Joslin suggested that had these deaths been caused by an infec- tious disease—scarlet fever, perhaps, or typhoid, or tuberculosis— the local and state health departments would have mobilized investigative teams to establish the vectors of the disease and prevent further spread. “Consider the measures,” he wrote, “that would have been adopted to discover the source of the outbreak and to prevent a recurrence.” Because diabetes was a chronic dis- ease, not an infectious one, and because the deaths occurred over years and not in the span of a few weeks or months, they passed unnoticed. “Even the insurance companies,” Joslin wrote, “failed to grasp their significance.”
We’ve grown accustomed, if not inured, to reading about the ongoing epidemic of obesity. Fifty years ago, one in eight American adults was obese; today the number is greater than one in three. The World Health Organization reports that obesity rates have doubled worldwide since 1980; in 2014, more than half a billion adults on the planet were obese, and more than forty million children under the age of ve were overweight or obese. Without doubt we’ve been getting fatter, a trend that can be traced back in the United States to the nineteenth century, but the epidemic of diabetes is a more intriguing, more telling phenomenon.
Diabetes was not a new diagnosis at the tail end of the nine- teenth century when Joslin did his rst accounting, rare as the disease might have been then. As far back as the sixth century b.c., Sushruta, a Hindu physician, had described the characteristic sweet urine of diabetes mellitus, and noted that it was most common in the overweight and the gluttonous. By the rst century a.d., the disease may have already been known as “diabetes”—a Greek term meaning “siphon” or “ owing through”—when Aretaeus of Cappodocia described its ultimate course if allowed to proceed untreated: “The patient does not survive long when it is completely established, for the marasmus [emaciation] produced is rapid, and death speedy. Life too is odious and painful, the thirst is ungov- ernable, and the copious potations are more than equaled by the profuse urinary discharge. . . . If he stop for a very brief period, and leave off drinking, the mouth becomes parched, the body dry; the bowels seem on re, he is wretched and uneasy, and soon dies, tormented with burning thirst.”
Through the mid-nineteenth century, diabetes remained a rare af iction, to be discussed in medical texts and journal articles but rarely seen by physicians in their practices. As late as 1797, the British army surgeon John Rollo could publish “An Account of Two Cases of the Diabetes Mellitus,” a seminal paper in the history of the disease, and report that he had seen these cases nineteen years apart despite, as Rollo wrote, spending the intervening years “observ[ing] an extensive range of disease in America, the West Indies, and in England.” If the mortality records from Philadelphia in the early nineteenth century are any indication, the city’s resi- dents were as likely to die from diabetes, or at least to have diabetes attributed as the cause of their death, as they were to be murdered or to die from anthrax, hysteria, starvation, or lethargy.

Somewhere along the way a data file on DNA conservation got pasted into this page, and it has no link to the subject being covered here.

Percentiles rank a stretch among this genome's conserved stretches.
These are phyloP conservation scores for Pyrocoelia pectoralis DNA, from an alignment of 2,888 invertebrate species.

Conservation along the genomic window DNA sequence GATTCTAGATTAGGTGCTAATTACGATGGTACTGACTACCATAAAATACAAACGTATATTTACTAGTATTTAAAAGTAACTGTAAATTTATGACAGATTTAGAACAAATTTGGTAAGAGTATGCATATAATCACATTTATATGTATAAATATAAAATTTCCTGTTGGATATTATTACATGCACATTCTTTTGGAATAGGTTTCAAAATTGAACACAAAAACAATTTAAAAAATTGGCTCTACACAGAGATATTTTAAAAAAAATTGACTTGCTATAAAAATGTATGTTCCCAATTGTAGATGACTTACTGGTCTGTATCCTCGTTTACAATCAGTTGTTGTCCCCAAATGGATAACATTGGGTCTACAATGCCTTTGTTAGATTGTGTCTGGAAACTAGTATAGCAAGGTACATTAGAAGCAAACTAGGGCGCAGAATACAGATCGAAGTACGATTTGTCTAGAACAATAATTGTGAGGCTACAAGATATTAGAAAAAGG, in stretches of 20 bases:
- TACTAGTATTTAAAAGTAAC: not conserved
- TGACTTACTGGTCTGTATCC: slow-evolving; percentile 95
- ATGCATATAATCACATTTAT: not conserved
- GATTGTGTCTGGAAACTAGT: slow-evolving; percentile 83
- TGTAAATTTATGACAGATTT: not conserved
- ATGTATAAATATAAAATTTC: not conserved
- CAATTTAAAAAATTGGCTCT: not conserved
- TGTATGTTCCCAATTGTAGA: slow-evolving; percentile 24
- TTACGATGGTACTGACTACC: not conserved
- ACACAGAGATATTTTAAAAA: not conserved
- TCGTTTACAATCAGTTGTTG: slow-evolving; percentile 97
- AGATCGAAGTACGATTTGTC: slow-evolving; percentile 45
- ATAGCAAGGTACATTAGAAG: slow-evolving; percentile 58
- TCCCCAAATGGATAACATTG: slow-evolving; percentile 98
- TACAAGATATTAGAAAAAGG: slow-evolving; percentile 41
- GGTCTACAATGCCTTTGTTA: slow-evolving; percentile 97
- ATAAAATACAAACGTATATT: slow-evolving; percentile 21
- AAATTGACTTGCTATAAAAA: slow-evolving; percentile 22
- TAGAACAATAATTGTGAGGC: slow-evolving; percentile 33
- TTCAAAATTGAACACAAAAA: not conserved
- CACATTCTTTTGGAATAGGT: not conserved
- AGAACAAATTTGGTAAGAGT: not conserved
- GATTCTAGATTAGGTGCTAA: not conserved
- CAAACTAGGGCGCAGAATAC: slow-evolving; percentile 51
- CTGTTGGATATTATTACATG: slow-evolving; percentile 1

In 1890, Robert Saundby, a former president of the Edinburgh Royal Medical Society, presented a series of lectures on diabetes to the Royal College of Physicians in London in which he estimated
that less than one in every fty thousand died from the disease. Diabetes, said Saundby, is “one of those rarer diseases” that can only be studied by physicians who live in “great cent[er]s of popula- tion and have the extensive practice of a large hospital from which to draw their cases.” Saundby did note, though, that the mortality rate from diabetes was rising throughout England, in Paris, and even in New York. (At the same time, one Los Angeles physician, according to Saundby, reported “in seven years’ practice he had not met with a single case.”) “The truth,” Saundby said, “is that diabe- tes is getting to be a common disease in certain classes, especially the wealthier commercial classes.”
William Osler, the legendary Canadian physician often described as the “father of modern medicine,” also documented both the rarity and the rising tide of diabetes in the numerous editions of his seminal textbook, The Principles and Practice of Medicine. Osler joined the staff at Johns Hopkins Hospital in Bal- timore when the institution opened in 1889. In the first edition of his textbook, published three years later, Osler reported that, of the thirty- ve thousand patients under treatment at the hospital since its inception, only ten had been diagnosed with diabetes. In the next eight years, 156 cases were diagnosed. Mortality statistics, wrote Osler, suggested an exponential increase in those reportedly dying from the disease—nearly doubling between 1870 and 1890 and then more than doubling again by 1900.
By the late 1920s, Joslin’s epidemic of diabetes had become the subject of newspaper and magazine articles, while researchers in the United States and Europe were working to quantify accurately the prevalence of the disease, in a way that might allow meaningful comparisons to be drawn from year to year and decade to decade. In Copenhagen, for instance, the number of diabetics treated in the city’s hospitals increased from ten in 1890 to 608 in 1924—a sixty-fold increase. When the New York City health commissioner Haven Emerson and his colleague Louise Larimore published an
analysis of diabetes mortality statistics in 1924, they reported a 400 percent increase in some American cities since 1900—almost 1,500 percent since the Civil War.
Despite all this, the disease remained a relatively rare one. When Joslin, working with Louis Dublin and Herbert Marks, both statis- ticians with the Metropolitan Life Insurance Company, examined the existing evidence in 1934, he again concluded that diabetes was rapidly becoming a common disease, but only by the stan- dards of the day. He conservatively estimated—based on what he considered careful studies done in New York, Massachusetts, and elsewhere—that only two to three Americans in every thousand had diabetes.